WASHINGTON — Heavy government stimulus spending and near-zero interest rates did little to end a "lost decade" of stagnation and mushrooming debt in Japan. Some economists and lawmakers say the United States may wind up following the same trajectory.
Despite early signs of recovery and a strong U.S. stock market rally, fears persist that the failure to generate new jobs or ignite more consumer spending could drag the economy back into recession, or result in a protracted Japan-like period of poor economic and stock market performance.
The United States may already be in a lost decade — and not realize it yet.
About 7.3 million jobs have been lost since the recession began in December 2007. Just getting back to even and keeping pace with population growth could take many more years.
Japan is President Barack Obama's first stop on a tour of Asia starting Friday — and the gloomy world economy will be high on the agenda. Both Japan, starting in the 1990s, and the United States, in the most recent economic crisis, had credit and housing bubbles and both engaged in huge amounts of overborrowing leading up to sharp economic downturns. And both used historically low interest rates and government stimulus spending to try to lift their economies out of the ditch — with questionable results in Japan.
"It seems to me we are on the exact same path that the Japanese took in their 'lost decade' — of running up huge government debts, of not stimulating growth and at the end of the decade having this massive debt," said Kansas Sen. Sam Brownback, senior Republican on Congress' Joint Economic Committee.
Others cite differences in the U.S. and Japanese economies and business cultures to argue that things here are different and less susceptible to a prolonged period of economic lethargy.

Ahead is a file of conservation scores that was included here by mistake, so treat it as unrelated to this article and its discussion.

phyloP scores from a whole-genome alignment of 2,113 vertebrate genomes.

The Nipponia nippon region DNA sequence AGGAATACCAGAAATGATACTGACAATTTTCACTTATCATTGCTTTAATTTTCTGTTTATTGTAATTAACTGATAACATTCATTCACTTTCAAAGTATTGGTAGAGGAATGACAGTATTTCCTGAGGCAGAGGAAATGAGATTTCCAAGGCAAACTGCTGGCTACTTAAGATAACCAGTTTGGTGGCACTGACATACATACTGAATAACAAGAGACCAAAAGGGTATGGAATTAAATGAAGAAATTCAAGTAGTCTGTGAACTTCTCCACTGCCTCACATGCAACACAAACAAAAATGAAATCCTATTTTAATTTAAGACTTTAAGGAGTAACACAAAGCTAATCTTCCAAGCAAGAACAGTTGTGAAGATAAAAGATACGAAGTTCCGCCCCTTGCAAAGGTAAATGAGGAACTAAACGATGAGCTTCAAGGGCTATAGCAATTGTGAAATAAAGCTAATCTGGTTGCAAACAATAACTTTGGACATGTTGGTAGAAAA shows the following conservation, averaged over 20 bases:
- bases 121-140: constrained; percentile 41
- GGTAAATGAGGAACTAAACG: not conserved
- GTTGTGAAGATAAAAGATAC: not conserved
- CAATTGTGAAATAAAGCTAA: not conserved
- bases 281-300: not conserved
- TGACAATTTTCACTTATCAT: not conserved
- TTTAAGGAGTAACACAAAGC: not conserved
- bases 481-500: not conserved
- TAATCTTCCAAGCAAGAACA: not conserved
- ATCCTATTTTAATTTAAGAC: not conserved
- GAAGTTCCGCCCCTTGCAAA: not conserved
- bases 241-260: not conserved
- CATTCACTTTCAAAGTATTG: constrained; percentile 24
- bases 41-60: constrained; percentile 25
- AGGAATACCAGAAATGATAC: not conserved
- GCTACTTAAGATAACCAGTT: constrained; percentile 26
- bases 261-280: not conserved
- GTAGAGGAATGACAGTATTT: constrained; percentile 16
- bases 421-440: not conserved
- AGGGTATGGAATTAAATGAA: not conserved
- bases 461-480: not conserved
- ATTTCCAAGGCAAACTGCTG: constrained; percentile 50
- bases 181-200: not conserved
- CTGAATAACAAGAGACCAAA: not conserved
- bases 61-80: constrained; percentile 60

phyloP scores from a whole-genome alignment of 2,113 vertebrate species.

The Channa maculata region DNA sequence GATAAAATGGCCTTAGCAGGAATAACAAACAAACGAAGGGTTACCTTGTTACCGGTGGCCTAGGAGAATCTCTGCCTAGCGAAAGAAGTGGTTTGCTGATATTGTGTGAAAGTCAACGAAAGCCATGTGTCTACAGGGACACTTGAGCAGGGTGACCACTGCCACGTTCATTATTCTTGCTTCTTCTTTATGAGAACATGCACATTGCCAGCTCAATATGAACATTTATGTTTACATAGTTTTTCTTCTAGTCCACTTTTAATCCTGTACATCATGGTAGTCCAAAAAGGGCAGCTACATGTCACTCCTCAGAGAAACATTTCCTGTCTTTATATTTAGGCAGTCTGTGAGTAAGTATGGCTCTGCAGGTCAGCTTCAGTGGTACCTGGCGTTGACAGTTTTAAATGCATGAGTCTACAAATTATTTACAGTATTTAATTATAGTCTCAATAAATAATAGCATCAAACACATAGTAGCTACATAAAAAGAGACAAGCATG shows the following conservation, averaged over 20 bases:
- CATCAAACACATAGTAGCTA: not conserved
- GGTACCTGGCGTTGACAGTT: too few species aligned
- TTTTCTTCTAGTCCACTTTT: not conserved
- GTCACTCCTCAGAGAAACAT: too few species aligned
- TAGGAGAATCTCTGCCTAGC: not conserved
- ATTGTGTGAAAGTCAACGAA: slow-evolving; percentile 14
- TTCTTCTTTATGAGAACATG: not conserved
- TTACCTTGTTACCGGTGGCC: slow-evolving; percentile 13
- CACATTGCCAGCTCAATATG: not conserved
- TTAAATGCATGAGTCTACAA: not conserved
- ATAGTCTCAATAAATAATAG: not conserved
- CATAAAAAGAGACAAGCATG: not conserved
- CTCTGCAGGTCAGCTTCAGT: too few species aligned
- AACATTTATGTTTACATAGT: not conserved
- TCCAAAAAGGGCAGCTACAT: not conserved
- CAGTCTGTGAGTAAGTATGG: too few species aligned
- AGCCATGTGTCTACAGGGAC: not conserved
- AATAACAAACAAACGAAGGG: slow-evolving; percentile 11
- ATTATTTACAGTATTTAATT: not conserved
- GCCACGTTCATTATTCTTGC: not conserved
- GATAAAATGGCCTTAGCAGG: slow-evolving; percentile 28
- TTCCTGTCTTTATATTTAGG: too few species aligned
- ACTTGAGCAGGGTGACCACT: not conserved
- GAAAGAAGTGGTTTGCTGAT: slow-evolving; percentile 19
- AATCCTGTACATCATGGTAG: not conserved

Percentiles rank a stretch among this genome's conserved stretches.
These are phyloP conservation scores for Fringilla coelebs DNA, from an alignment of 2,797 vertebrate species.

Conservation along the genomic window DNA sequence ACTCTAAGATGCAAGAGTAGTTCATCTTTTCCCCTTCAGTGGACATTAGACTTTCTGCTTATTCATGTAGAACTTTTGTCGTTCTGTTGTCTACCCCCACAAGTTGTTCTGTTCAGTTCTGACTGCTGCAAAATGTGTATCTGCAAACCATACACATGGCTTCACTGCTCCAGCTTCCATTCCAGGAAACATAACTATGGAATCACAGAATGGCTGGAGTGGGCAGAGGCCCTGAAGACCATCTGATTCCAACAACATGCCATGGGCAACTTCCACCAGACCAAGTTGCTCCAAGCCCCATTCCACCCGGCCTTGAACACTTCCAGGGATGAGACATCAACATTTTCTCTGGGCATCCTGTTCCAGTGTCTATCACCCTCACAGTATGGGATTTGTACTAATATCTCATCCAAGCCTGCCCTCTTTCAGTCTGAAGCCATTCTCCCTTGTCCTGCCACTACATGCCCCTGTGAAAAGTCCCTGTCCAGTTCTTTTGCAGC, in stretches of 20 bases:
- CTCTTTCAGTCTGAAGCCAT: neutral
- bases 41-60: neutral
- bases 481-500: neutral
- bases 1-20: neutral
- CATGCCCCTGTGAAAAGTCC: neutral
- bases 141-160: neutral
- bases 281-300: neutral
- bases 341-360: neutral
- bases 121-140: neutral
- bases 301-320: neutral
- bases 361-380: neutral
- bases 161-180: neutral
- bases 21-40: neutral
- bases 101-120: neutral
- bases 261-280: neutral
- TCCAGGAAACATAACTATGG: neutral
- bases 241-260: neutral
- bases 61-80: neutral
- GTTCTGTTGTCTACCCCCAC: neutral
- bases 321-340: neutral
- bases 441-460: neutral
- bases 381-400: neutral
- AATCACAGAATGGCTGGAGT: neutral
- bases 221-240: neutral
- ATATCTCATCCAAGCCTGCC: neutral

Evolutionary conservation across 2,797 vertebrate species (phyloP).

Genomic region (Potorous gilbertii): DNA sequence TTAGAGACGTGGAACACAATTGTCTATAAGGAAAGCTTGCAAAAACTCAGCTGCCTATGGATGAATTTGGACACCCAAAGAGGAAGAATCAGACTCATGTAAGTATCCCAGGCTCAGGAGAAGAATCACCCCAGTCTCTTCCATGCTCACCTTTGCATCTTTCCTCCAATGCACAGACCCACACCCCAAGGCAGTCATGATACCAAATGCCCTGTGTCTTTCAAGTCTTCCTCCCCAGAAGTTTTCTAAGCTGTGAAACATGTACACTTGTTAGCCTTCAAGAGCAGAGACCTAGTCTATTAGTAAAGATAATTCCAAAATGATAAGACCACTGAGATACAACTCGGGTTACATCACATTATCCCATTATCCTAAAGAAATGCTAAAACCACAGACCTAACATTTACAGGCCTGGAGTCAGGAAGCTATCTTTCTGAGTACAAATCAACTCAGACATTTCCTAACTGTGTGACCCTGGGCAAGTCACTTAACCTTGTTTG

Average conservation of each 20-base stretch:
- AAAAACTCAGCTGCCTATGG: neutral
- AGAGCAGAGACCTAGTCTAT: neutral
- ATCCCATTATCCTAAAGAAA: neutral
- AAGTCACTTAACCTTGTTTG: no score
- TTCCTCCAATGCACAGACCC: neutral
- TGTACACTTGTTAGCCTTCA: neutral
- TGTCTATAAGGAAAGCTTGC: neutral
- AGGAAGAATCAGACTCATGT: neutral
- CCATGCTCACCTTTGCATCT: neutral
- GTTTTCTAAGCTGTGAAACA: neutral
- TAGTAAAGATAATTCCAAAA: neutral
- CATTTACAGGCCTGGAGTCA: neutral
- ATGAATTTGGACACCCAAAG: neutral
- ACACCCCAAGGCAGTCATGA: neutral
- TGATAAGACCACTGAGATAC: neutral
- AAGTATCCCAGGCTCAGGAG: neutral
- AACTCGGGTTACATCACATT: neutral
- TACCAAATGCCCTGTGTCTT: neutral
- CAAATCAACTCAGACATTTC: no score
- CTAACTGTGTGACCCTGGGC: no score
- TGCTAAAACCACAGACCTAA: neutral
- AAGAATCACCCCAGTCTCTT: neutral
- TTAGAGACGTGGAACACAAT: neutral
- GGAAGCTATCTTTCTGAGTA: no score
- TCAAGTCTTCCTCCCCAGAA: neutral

While the debate rages, both sides agree Japan's painful experience offers the United States a lesson of how attempts at stimulus can go horribly wrong.
In the 1980s, Japan's factories were humming and its banks were the largest in the world by market capitalization.
Real estate and stock prices soared, and Japan was buying up large chunks of the United States.
Japan's bubble economy burst in 1990, and it lapsed into a lost decade that is fast becoming two lost decades.
Japan's older population means more government Social Security spending and a movement by older Japanese away from saving toward spending.
One other difference is that Japan's crisis was largely created by corporate debt excess, much of it borrowed against property with inflated prices, rather than personal debt and housing-market failures as in the United States.
Stock prices bottomed out in Japan in 2003 until hitting an even lower low in 2008. Japan's Nikkei stock index, now just under 10,000, still stands about 75 percent lower than where it was 20 years ago.
Years of expensive post-World War II spending on roads, dams and other projects, together with government stimulus spending to combat recessions, have left Japan with a national debt twice the size of its $5 trillion economy, the biggest deficit of any major economy.
The U.S. national debt of $12 trillion, by contrast, is approaching the size of the overall economy, $13.6 trillion as measured by the GDP. As staggering as that is, the ratio is half that of Japan's.